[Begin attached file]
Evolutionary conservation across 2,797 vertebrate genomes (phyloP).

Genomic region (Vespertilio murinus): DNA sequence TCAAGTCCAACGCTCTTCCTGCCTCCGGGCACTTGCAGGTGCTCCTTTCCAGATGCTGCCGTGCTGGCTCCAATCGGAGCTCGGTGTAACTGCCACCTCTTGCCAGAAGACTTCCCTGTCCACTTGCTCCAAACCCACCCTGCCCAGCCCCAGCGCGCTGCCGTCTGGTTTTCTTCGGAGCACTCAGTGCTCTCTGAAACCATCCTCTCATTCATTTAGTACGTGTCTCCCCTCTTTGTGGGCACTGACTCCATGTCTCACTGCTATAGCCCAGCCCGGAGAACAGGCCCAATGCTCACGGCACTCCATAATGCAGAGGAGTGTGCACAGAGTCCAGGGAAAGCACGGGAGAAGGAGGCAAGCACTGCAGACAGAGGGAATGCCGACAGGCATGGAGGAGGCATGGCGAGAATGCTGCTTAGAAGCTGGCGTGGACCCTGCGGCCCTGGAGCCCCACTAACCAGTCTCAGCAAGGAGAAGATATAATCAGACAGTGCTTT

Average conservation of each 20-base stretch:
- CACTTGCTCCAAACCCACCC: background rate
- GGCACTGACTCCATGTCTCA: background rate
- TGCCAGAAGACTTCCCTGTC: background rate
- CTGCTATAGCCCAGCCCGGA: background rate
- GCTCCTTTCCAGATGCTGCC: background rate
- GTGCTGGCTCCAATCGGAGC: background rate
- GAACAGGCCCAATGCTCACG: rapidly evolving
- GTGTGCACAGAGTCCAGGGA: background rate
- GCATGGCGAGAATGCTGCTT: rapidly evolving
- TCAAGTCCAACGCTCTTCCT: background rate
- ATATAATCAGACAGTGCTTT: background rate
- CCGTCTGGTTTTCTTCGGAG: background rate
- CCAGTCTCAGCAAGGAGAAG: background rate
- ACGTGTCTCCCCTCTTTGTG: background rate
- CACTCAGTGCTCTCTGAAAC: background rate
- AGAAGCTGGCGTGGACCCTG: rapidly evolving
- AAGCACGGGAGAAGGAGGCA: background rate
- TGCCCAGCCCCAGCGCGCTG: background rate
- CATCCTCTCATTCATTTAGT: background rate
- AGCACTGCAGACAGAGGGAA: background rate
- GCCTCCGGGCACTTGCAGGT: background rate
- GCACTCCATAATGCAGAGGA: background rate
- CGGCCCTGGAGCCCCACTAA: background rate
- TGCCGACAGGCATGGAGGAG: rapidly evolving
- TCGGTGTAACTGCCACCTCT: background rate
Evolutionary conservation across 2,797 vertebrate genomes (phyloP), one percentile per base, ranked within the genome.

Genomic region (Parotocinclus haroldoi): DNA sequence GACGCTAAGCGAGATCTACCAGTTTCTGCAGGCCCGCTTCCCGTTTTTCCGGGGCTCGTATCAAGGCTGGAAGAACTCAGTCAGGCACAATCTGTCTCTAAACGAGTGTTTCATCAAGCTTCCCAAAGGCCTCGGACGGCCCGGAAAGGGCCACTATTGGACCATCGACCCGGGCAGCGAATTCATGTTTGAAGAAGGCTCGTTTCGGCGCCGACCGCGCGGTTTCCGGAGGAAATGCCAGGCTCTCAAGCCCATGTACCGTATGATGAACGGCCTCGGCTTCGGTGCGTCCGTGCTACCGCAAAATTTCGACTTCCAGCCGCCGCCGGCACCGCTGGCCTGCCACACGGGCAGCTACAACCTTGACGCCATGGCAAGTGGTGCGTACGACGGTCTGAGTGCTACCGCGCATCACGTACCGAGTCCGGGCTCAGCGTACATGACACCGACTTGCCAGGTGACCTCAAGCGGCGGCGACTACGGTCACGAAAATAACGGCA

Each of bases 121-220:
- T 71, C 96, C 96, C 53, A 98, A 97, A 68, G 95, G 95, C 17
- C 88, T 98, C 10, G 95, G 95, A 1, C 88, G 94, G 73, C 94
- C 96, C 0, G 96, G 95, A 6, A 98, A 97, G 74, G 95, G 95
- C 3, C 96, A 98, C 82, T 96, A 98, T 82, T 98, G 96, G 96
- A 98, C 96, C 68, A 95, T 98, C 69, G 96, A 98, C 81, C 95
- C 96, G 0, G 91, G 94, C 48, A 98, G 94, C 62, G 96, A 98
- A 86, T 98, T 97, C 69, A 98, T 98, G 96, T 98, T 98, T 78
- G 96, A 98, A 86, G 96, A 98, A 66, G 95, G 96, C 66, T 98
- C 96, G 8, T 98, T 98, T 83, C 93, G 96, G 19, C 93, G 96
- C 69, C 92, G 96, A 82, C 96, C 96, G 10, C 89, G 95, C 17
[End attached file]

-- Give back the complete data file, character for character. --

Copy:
Evolutionary conservation across 2,797 vertebrate genomes (phyloP).

Genomic region (Vespertilio murinus): DNA sequence TCAAGTCCAACGCTCTTCCTGCCTCCGGGCACTTGCAGGTGCTCCTTTCCAGATGCTGCCGTGCTGGCTCCAATCGGAGCTCGGTGTAACTGCCACCTCTTGCCAGAAGACTTCCCTGTCCACTTGCTCCAAACCCACCCTGCCCAGCCCCAGCGCGCTGCCGTCTGGTTTTCTTCGGAGCACTCAGTGCTCTCTGAAACCATCCTCTCATTCATTTAGTACGTGTCTCCCCTCTTTGTGGGCACTGACTCCATGTCTCACTGCTATAGCCCAGCCCGGAGAACAGGCCCAATGCTCACGGCACTCCATAATGCAGAGGAGTGTGCACAGAGTCCAGGGAAAGCACGGGAGAAGGAGGCAAGCACTGCAGACAGAGGGAATGCCGACAGGCATGGAGGAGGCATGGCGAGAATGCTGCTTAGAAGCTGGCGTGGACCCTGCGGCCCTGGAGCCCCACTAACCAGTCTCAGCAAGGAGAAGATATAATCAGACAGTGCTTT

Average conservation of each 20-base stretch:
- CACTTGCTCCAAACCCACCC: background rate
- GGCACTGACTCCATGTCTCA: background rate
- TGCCAGAAGACTTCCCTGTC: background rate
- CTGCTATAGCCCAGCCCGGA: background rate
- GCTCCTTTCCAGATGCTGCC: background rate
- GTGCTGGCTCCAATCGGAGC: background rate
- GAACAGGCCCAATGCTCACG: rapidly evolving
- GTGTGCACAGAGTCCAGGGA: background rate
- GCATGGCGAGAATGCTGCTT: rapidly evolving
- TCAAGTCCAACGCTCTTCCT: background rate
- ATATAATCAGACAGTGCTTT: background rate
- CCGTCTGGTTTTCTTCGGAG: background rate
- CCAGTCTCAGCAAGGAGAAG: background rate
- ACGTGTCTCCCCTCTTTGTG: background rate
- CACTCAGTGCTCTCTGAAAC: background rate
- AGAAGCTGGCGTGGACCCTG: rapidly evolving
- AAGCACGGGAGAAGGAGGCA: background rate
- TGCCCAGCCCCAGCGCGCTG: background rate
- CATCCTCTCATTCATTTAGT: background rate
- AGCACTGCAGACAGAGGGAA: background rate
- GCCTCCGGGCACTTGCAGGT: background rate
- GCACTCCATAATGCAGAGGA: background rate
- CGGCCCTGGAGCCCCACTAA: background rate
- TGCCGACAGGCATGGAGGAG: rapidly evolving
- TCGGTGTAACTGCCACCTCT: background rate
Evolutionary conservation across 2,797 vertebrate genomes (phyloP), one percentile per base, ranked within the genome.

Genomic region (Parotocinclus haroldoi): DNA sequence GACGCTAAGCGAGATCTACCAGTTTCTGCAGGCCCGCTTCCCGTTTTTCCGGGGCTCGTATCAAGGCTGGAAGAACTCAGTCAGGCACAATCTGTCTCTAAACGAGTGTTTCATCAAGCTTCCCAAAGGCCTCGGACGGCCCGGAAAGGGCCACTATTGGACCATCGACCCGGGCAGCGAATTCATGTTTGAAGAAGGCTCGTTTCGGCGCCGACCGCGCGGTTTCCGGAGGAAATGCCAGGCTCTCAAGCCCATGTACCGTATGATGAACGGCCTCGGCTTCGGTGCGTCCGTGCTACCGCAAAATTTCGACTTCCAGCCGCCGCCGGCACCGCTGGCCTGCCACACGGGCAGCTACAACCTTGACGCCATGGCAAGTGGTGCGTACGACGGTCTGAGTGCTACCGCGCATCACGTACCGAGTCCGGGCTCAGCGTACATGACACCGACTTGCCAGGTGACCTCAAGCGGCGGCGACTACGGTCACGAAAATAACGGCA

Each of bases 121-220:
- T 71, C 96, C 96, C 53, A 98, A 97, A 68, G 95, G 95, C 17
- C 88, T 98, C 10, G 95, G 95, A 1, C 88, G 94, G 73, C 94
- C 96, C 0, G 96, G 95, A 6, A 98, A 97, G 74, G 95, G 95
- C 3, C 96, A 98, C 82, T 96, A 98, T 82, T 98, G 96, G 96
- A 98, C 96, C 68, A 95, T 98, C 69, G 96, A 98, C 81, C 95
- C 96, G 0, G 91, G 94, C 48, A 98, G 94, C 62, G 96, A 98
- A 86, T 98, T 97, C 69, A 98, T 98, G 96, T 98, T 98, T 78
- G 96, A 98, A 86, G 96, A 98, A 66, G 95, G 96, C 66, T 98
- C 96, G 8, T 98, T 98, T 83, C 93, G 96, G 19, C 93, G 96
- C 69, C 92, G 96, A 82, C 96, C 96, G 10, C 89, G 95, C 17